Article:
Friday, January 22, 2021

Why does PolitiFact claim it allows license for hyperbole?

It makes sense for a fact checker to account for figures of speech such as hyperbole. And PolitiFact plainly states in its description of its principles that it allows license for hyperbole (bold emphasis added):

In deciding which statements to check, we consider these questions:

• Is the statement rooted in a fact that is verifiable? We don’t check opinions, and we recognize that in the world of speechmaking and political rhetoric, there is license for hyperbole.

For us, the mystery is why PolitiFact makes this claim and then blatantly fails to honor it.

Today we add another example to the collection.

The $38 Burrito?

Turning Point USA commentator Jordan Rachel tweeted about the $15 minimum wage:

Rachel's tweet fits perfectly the form of hyperbole. She chose an extremely high price for the future burrito and took care to offer no clear sign the statement was intended to be taken literally. One would encourage literal interpretation by plainly stating something like "Increasing the minimum wage to $15 will result in $38 burritos."

PolitiFact's graphic presentation of its fact check misleadingly frames Rachel's statement as exactly the latter type of claim:

PolitiFact unfairly manipulates Rachel's claim. Her claim is an if/then statement emphasizing the truth that the $15 minimum wage increase counts as an inflationary policy.

Rachel gets no credit for that point from PolitiFact. We don't know precisely why she gets no credit for that point, but we can at least say with certainty that PolitiFact claim that it allows license for hyperbole rings false.

Hyperbole is not mere exaggeration

As a figure of speech, hyperbole is not the same thing as mere exaggeration. If it was, then fact checkers shouldn't need to take it into account. They could simply show in factual terms how far off the exaggeration fell from the truth and leave it at that.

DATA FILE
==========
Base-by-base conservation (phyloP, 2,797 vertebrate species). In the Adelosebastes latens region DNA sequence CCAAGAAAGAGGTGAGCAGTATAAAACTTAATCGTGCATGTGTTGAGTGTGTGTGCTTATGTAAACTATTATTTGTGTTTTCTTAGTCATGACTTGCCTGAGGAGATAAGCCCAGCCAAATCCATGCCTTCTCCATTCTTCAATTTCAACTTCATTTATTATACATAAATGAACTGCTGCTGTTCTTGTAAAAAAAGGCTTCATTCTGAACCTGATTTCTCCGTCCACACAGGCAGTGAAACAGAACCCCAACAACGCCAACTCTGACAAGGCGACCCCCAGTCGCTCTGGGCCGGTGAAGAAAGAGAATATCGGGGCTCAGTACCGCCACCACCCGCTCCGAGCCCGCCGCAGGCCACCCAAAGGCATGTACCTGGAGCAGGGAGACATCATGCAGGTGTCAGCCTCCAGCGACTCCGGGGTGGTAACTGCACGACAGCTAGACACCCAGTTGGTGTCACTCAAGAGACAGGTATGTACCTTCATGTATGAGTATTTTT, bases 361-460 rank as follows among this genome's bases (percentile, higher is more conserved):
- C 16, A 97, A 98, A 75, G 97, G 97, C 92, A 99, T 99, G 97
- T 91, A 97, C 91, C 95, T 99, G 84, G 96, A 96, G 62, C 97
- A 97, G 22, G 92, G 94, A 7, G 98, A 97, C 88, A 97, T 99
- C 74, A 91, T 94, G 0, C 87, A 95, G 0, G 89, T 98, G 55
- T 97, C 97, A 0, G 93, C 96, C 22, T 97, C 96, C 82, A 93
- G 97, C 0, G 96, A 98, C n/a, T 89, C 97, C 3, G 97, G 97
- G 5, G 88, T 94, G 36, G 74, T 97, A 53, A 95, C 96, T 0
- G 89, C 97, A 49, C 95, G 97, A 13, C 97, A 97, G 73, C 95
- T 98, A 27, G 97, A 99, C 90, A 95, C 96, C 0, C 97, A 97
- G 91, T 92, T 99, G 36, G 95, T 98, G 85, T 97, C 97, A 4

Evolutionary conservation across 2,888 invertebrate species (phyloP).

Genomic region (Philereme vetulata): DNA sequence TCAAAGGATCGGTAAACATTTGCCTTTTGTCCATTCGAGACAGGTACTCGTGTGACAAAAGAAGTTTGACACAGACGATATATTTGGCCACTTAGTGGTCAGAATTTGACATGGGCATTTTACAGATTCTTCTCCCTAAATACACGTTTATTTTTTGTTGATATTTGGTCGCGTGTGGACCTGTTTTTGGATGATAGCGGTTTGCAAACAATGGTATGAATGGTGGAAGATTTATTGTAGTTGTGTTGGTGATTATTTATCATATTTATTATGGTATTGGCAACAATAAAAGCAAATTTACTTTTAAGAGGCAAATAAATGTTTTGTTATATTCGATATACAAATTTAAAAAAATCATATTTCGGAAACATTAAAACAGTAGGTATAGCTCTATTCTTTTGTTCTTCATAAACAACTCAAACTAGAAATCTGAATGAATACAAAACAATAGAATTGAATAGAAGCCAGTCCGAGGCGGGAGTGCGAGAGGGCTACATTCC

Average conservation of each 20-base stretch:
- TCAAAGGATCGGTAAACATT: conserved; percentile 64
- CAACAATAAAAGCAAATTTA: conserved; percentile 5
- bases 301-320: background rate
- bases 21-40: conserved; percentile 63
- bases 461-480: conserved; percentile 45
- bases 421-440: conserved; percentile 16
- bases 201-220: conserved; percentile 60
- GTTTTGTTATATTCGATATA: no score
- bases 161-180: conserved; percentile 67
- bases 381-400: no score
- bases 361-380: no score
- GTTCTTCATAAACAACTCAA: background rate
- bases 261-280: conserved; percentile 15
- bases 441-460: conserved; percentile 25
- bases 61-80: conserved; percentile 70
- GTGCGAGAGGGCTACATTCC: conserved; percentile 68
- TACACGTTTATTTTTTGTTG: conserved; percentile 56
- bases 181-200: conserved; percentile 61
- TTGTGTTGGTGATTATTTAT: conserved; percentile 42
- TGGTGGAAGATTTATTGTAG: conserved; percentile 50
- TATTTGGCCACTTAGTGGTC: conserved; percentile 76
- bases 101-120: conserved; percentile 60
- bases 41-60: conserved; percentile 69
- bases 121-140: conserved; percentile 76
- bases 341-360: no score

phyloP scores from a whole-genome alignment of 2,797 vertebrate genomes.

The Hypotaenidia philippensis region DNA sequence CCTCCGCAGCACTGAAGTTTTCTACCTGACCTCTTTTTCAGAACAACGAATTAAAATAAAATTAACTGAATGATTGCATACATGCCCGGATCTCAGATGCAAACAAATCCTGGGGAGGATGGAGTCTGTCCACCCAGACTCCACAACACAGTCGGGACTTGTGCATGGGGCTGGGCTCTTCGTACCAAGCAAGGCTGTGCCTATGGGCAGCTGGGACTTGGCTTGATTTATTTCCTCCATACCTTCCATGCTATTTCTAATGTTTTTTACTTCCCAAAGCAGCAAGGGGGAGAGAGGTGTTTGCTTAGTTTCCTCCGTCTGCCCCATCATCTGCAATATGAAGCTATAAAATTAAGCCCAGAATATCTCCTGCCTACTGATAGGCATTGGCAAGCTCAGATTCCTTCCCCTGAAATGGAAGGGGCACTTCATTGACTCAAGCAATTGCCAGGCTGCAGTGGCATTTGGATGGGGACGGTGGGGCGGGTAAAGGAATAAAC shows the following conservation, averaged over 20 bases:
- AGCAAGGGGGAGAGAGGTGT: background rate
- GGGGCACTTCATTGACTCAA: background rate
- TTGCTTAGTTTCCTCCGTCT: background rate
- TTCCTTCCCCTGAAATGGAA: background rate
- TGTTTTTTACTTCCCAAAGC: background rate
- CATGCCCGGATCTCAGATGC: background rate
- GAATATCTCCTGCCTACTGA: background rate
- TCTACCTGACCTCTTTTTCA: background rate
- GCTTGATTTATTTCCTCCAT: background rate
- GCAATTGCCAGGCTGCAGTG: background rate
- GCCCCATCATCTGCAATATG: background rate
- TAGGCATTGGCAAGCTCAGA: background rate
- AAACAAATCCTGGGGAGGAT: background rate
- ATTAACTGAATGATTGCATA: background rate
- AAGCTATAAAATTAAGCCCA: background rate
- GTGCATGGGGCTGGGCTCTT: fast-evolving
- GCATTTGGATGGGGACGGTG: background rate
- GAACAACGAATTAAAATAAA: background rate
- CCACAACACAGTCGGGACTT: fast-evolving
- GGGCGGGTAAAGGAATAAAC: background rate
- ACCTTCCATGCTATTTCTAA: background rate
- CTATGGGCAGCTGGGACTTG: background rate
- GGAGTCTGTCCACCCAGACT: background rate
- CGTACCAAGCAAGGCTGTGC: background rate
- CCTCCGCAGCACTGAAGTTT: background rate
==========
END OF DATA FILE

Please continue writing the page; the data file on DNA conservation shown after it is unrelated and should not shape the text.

Hyperbole counts as common figure of speech. Perhaps the modern journalist simply understands it poorly. In the interest of public education, we recommend to our readers the account of hyperbole at

Hyperbole, from a Greek word meaning “excess,” is a figure of speech that uses extreme exaggeration to make a point or show emphasis. It is the opposite of understatement.

You can find examples of hyperbole in literature and everyday speech. You wouldn’t want to use it in nonfiction works, like reports or research papers, but it’s perfect for creative writing and communication, especially when you want to add color to a character or humor to a story.

We encourage readers to click the link and read through it all.

No Sign PolitiFact Considered the Possibility of Hyperbole

As for the fact checkers at PolitiFact, we see no sign at all they considered interpreting Rachel's statement as hyperbole.

The summary section of the fact check fairly displays the rush to judgment:

Our ruling

Rachel said a $15-an-hour minimum wage would raise the price of a Taco Bell burrito to $38.

This claim is countered by available evidence, including the current burrito prices at Taco Bell locations in cities and counties where a $15 minimum wage is in effect. Four economists characterized the claim as a far-off estimate at odds with economic theory.

We rate Rachel’s statement False.

 Misleading and disgraceful.

We expect a conscientious fact-checking organization to make a plausible attempt to achieve consistency between policy and practice. If the policy is A and the practice is B, change one of them to match the other.

In claiming to allow license for hyperbole and failing to allow license for hyperbole, PolitiFact deceives its readers.

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